Talent Education

I haven’t quit my day job yet–in fact, I have several day jobs, including violin instructor to a dozen students age five to fifty-one. My teaching methods are heavily influenced by the philosophies of Shinichi Suzuki, a Japanese violinist who believed in the high potential of every human being, not just the seemingly gifted.

“[T]he only superior quality a child can have at birth,” wrote Suzuki in 1978, “is the ability to adapt itself with more speed and sensitivity to its environment than others.”

Talent, according to Suzuki and his many adherents, is not inborn or inherited, but acquired through a process founded on the mother tongue concept; all children of every culture, when immersed in their language from birth, learn to speak their native tongue with expertise. Similar immersion in a musical home environment, assures Suzuki, develops an equal fluency in music.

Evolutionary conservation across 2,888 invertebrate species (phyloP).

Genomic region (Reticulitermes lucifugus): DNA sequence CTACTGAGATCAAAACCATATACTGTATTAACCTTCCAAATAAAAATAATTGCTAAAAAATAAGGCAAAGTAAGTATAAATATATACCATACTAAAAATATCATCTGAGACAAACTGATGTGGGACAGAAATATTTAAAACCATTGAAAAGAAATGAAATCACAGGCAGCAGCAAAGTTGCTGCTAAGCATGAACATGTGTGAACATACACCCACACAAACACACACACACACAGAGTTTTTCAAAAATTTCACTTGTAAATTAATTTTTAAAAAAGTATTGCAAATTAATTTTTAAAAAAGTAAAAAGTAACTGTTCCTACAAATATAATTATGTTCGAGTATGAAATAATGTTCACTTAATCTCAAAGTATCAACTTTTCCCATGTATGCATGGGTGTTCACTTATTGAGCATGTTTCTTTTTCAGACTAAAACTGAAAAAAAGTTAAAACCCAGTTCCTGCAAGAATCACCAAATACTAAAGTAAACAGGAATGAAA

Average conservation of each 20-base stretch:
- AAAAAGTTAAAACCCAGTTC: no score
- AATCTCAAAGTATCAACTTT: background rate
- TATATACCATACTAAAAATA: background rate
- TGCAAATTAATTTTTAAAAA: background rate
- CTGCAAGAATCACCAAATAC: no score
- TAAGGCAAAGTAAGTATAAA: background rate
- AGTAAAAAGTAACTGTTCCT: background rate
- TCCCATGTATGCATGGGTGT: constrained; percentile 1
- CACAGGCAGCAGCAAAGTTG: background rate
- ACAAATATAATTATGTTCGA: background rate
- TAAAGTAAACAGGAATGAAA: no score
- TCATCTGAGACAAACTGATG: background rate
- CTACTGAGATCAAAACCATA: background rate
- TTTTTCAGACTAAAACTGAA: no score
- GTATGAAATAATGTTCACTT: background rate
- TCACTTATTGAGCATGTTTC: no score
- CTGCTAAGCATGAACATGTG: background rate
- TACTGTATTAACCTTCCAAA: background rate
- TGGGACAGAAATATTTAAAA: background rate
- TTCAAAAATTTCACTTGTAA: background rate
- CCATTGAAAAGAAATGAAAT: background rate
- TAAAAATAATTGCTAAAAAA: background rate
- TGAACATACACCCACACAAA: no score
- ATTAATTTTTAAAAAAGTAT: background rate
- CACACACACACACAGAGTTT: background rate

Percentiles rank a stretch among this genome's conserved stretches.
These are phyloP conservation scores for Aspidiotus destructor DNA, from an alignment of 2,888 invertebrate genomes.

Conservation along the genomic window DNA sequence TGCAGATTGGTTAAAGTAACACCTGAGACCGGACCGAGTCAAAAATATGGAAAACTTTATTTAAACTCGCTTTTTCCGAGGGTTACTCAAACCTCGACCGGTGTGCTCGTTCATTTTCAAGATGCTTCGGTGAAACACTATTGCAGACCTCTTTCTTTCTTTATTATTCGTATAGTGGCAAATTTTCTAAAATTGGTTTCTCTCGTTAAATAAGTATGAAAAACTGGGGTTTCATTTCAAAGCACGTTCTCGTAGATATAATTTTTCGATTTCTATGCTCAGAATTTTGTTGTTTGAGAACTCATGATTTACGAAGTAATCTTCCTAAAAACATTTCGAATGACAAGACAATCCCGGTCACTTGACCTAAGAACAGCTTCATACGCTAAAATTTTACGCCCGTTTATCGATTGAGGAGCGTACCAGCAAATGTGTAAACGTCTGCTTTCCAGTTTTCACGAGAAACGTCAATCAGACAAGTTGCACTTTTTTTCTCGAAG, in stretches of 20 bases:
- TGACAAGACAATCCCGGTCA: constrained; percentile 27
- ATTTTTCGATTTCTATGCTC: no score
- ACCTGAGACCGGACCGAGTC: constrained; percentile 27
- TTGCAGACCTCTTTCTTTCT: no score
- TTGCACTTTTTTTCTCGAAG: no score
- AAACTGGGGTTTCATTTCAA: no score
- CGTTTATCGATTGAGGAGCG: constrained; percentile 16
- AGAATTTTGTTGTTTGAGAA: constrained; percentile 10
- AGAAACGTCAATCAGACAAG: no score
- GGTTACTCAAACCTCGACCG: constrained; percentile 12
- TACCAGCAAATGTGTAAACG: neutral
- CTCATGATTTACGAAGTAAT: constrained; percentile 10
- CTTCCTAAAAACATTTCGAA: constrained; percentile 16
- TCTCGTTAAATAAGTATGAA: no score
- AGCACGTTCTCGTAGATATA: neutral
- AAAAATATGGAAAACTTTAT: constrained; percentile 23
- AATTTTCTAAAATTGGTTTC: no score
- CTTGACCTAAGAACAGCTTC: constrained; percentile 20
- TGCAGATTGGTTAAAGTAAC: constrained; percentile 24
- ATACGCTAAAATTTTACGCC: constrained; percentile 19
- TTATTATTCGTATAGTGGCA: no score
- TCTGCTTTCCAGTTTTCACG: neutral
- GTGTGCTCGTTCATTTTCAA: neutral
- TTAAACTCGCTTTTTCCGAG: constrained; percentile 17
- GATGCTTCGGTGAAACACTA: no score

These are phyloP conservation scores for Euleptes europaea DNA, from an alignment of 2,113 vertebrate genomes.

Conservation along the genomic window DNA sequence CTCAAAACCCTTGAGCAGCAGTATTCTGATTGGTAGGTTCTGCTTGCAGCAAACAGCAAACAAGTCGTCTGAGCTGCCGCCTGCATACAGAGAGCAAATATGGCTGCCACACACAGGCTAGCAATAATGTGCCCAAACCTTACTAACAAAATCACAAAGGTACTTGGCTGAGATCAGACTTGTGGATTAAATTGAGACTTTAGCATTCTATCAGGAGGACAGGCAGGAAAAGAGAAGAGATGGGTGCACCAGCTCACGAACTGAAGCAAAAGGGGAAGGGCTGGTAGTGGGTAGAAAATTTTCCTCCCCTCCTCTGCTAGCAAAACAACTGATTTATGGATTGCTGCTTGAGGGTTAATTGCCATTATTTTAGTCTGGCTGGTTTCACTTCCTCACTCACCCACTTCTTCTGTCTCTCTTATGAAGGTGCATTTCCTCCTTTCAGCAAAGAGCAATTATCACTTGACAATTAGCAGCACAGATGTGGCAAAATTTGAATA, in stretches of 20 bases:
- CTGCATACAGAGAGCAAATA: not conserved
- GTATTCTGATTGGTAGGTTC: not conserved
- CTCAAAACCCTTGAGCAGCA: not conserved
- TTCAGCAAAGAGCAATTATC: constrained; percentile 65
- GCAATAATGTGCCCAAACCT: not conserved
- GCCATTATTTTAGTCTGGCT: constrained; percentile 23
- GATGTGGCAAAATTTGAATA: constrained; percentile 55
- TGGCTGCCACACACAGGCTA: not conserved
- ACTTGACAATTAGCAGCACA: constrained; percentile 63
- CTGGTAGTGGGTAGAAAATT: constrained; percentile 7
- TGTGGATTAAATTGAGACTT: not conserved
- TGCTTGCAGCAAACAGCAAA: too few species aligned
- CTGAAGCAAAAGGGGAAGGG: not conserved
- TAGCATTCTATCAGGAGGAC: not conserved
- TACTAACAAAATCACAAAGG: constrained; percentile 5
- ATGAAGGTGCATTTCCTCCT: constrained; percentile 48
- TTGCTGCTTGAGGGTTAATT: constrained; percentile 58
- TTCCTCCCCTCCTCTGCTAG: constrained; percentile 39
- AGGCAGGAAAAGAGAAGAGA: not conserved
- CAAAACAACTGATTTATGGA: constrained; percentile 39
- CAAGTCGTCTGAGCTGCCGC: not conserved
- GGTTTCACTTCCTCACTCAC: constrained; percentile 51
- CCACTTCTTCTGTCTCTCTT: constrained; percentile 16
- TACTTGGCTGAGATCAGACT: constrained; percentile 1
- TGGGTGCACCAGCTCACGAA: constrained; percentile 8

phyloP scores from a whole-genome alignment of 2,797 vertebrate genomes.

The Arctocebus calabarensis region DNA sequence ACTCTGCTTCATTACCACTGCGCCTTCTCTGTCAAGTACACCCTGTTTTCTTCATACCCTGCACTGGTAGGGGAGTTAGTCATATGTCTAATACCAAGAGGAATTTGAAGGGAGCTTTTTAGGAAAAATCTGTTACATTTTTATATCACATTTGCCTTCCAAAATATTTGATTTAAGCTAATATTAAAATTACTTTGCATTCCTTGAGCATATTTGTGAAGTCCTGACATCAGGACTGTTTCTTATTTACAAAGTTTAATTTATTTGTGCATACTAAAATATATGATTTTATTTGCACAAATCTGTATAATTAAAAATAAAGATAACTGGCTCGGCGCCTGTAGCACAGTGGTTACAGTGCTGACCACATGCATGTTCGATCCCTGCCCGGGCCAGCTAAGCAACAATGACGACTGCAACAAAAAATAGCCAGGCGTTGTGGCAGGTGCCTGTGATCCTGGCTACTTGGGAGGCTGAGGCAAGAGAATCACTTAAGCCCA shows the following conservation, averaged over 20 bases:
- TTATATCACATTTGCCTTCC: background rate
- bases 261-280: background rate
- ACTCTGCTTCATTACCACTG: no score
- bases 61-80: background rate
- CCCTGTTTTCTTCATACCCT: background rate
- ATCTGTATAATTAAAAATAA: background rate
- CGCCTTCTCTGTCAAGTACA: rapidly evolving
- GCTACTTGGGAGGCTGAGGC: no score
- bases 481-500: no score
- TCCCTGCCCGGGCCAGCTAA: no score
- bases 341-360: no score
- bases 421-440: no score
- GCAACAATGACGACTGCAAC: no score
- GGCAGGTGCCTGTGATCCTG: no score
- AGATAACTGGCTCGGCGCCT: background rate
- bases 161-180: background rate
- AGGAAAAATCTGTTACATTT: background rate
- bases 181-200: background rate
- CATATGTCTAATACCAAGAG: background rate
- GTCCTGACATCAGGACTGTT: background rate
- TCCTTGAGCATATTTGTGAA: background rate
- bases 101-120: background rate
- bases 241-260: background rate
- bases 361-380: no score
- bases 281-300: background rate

He gives the example of a wild nightingale. In Japan, baby birds are captured to be used as pets, and put under the tutelage of a tame “master bird.” Exposure to the master’s fine voice eventually develops an equally beautiful song in the young nightingale. “Talent,” skillful ability, is nurtured, with astonishing results.

But how does this philosophy fit with the Christian belief that talent–musical, literary, and otherwise–is a gift from God? Matthew 25 is often cited as an example of God-given abilities requiring faithful stewardship. John Calvin, in his Institutes, agrees that “the talents which we possess are not from ourselves.”

Is every human born with equal potential? Does so much hang on the ability to adapt yourself with speed and sensitivity? At what point does created talent become acquired talent? What are your thoughts?